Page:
Lean and Green

Photos by Dane Gregory Meyer

No doubt about it, this playful and modern Olympia home stands out. It’s practical while being dramatic; it’s whimsical while being smart and it’s green while being, well, green. It’s an adaptation of Passive House design.

“The term ‘Passive’ means without outside means,” homeowner DT North explained. “In the case of our house, there is only minimal additional heat needed. Otherwise, the structure is heated by the sun, human heat and appliances.

”The Artisans Group of Olympia is a Northwest leader when it comes to building homes modeled similar to Passive Houses, a movement that originated in Europe. Homes like this are ultra airtight, super insulated green homes that are built with smart design and quality materials that attempt to leave a lighter ecological footprint and greatly reduce energy consumption. The Artisans Group designs homes with the environment in mind to achieve maximum efficiency.

In December, gas useage fees for the house were about $15.
A custom home like this built by The Artisans Group costs about $170-$200 per square foot. They are currently developing a second product that will be more like an ultra green “spec home” that will range in the $140-$170 range, according to designer Tessa Smith, co-owner of The Artisans Group, a company with an 18-year history.

“I don’t think all green design is accessible,” Smith said. “There are a lot of approaches out there that aren’t cost effective, simple, or even that green for all their claims.” She’s excited that The Artisans Group is changing that.

The North home was built for DT, his wife, Kim, and their kids, Gabe and Sidney, in 2011 in the Upper Northeast neighborhood. The couple owns a small business less than a mile from their home.

“The home was designed as our final home,” DT North said. “We used durable but cost-effective materials. The master suite is on the bottom floor. All of the doors and hallways are extra wide and the shower is barrier free. We used neutral colors: blues, browns, grays, whites with wood and metal that we hope will stand the test of time.”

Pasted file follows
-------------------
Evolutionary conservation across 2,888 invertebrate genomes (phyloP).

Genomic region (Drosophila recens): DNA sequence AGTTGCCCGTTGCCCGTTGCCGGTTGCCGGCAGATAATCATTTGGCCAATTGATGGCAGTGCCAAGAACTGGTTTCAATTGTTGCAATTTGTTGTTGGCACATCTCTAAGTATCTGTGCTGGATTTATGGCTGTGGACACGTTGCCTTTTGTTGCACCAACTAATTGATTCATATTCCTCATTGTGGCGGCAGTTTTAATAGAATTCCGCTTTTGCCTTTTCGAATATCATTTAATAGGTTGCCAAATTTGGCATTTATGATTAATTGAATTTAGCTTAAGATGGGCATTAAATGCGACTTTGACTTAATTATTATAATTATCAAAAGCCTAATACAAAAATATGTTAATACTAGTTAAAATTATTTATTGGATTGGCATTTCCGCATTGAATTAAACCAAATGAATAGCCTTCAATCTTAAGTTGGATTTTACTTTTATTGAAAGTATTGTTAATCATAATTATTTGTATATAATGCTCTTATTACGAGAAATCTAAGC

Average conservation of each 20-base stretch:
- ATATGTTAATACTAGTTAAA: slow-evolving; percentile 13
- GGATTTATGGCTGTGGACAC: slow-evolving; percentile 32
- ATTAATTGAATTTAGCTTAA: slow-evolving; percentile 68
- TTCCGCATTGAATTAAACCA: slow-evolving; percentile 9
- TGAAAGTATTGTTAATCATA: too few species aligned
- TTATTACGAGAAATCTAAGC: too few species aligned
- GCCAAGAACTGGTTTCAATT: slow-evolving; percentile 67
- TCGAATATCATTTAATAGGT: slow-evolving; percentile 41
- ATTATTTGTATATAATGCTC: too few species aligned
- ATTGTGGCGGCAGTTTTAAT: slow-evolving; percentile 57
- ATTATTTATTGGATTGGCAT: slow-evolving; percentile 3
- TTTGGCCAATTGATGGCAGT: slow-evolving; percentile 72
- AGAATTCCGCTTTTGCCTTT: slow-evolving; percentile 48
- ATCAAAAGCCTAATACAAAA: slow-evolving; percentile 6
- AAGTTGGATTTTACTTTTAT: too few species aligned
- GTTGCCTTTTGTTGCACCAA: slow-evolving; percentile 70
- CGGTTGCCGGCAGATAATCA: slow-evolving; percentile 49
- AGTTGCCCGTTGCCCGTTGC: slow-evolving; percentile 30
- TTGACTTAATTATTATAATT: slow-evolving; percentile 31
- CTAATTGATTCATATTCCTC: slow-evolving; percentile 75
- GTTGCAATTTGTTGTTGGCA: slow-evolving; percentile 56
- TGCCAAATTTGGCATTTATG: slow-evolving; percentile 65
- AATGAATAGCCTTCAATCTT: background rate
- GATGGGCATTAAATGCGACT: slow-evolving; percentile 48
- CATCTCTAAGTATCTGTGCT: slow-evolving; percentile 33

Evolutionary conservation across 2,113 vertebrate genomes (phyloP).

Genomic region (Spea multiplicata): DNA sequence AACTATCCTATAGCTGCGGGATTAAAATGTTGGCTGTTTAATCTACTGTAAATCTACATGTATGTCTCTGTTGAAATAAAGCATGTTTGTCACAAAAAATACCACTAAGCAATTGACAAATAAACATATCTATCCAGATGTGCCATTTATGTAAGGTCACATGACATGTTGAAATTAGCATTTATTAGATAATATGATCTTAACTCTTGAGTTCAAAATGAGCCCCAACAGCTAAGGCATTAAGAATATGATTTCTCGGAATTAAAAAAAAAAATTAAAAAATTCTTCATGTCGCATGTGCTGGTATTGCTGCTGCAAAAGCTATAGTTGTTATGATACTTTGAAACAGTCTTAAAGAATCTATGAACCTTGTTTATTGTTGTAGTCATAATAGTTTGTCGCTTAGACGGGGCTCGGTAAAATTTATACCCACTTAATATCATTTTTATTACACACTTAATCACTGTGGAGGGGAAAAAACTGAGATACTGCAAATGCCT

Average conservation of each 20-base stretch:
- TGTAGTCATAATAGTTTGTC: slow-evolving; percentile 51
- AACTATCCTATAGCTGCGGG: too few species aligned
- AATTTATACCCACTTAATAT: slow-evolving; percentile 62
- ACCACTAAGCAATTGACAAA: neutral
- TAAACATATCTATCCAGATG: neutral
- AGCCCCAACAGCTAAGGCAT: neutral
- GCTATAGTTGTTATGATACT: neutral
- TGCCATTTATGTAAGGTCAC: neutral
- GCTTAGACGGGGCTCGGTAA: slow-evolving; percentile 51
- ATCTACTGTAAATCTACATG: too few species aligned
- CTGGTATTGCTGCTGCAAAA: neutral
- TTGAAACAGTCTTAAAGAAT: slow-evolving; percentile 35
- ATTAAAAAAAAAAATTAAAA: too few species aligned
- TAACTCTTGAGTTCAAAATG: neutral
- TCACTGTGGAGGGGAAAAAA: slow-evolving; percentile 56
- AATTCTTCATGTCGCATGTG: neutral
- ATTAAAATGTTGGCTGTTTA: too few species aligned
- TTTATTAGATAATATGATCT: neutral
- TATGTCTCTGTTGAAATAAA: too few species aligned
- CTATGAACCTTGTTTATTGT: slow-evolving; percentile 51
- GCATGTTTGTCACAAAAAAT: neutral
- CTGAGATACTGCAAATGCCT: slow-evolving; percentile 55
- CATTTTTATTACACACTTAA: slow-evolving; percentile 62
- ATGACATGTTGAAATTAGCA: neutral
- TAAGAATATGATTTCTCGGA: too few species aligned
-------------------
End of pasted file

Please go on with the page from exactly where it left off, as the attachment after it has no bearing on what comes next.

Builder Information
The Artisans Group1508 4th Ave. E., Olympia, 360.570.0626

A Power-Hungry Family
As the family produces their own solar energy, the meter is literally running backward and they are making about 54 cents on every kilowatt hour their home produces. They estimate the solar panels, made by iTek Energy in Bellingham and installed by Sun Energy in Seattle, will pay for themselves within 9-11 years. If energy rates go up, maybe even sooner!

Stylish Stairs
The stair treads are reclaimed black walnut salvaged by Windfall Lumber in Tumwater. The risers are hemlock. The railing was created by Studio 23 in Olympia.

Durable Floor
The first floor of the home is made of bare, sealed concrete. It’s easy to maintain and gives the home a modern, edgy look. It also is a strong foundation and captures heat from the sun. Under the concrete is 15 inches of foam insulation.

Let the Light In
The triple-pane windows throughout the home are strategically placed (many are on the sunny south side of the home) to capture the most light and heat possible.

Shut the Barn Door
The walnut barn-style door with aluminum strips was custom-made by Mike Anderson of Olympia. When it is open, it makes the great room space even bigger. When it’s closed it creates a quiet space. It’s often used by the kids when they want to watch movies or for house guests.

Metal Awe-nings
The front and back porch both have custom metal awnings made by Studio 23 in Olympia. In the back there is clear roofing material so the family can enjoy the great outdoors no matter what the weather.

Super Squares
The outside of the home is hardy planks like you’d find on a lot of new construction — the shape and color was a style choice made by the homeowners.

The entire heating system for this home is about the size of two cereal boxes. The heating system takes about the same amount of energy to run as a hair dryer.

Cleaner Air
This super air-tight home has a Heat Recovery Ventilator (HRV) the grabs the heat from the stale air before pushing it out of the home and uses that heat to warm the fresh air being brought in. The HRV actually infuses the entire home with fresh air around the clock.

What’s Cooking in the Kitchen
The kitchen counters are Ceasarstone, one of the builder’s favorite materials because it is super low-maintenance, made from recycled content and it lasts. The maple cabinets are by Crystal Cabinets that are sold by The Artisans Group. They like the cabinets because they have a low-VOC finish and other benefits. The recirculating hood with a charcoal filter has an exhaust duct next to it that connects to the HRV. The two elements combined literally suck all smells, grease and moisture out of the space without allowing heat to escape. 

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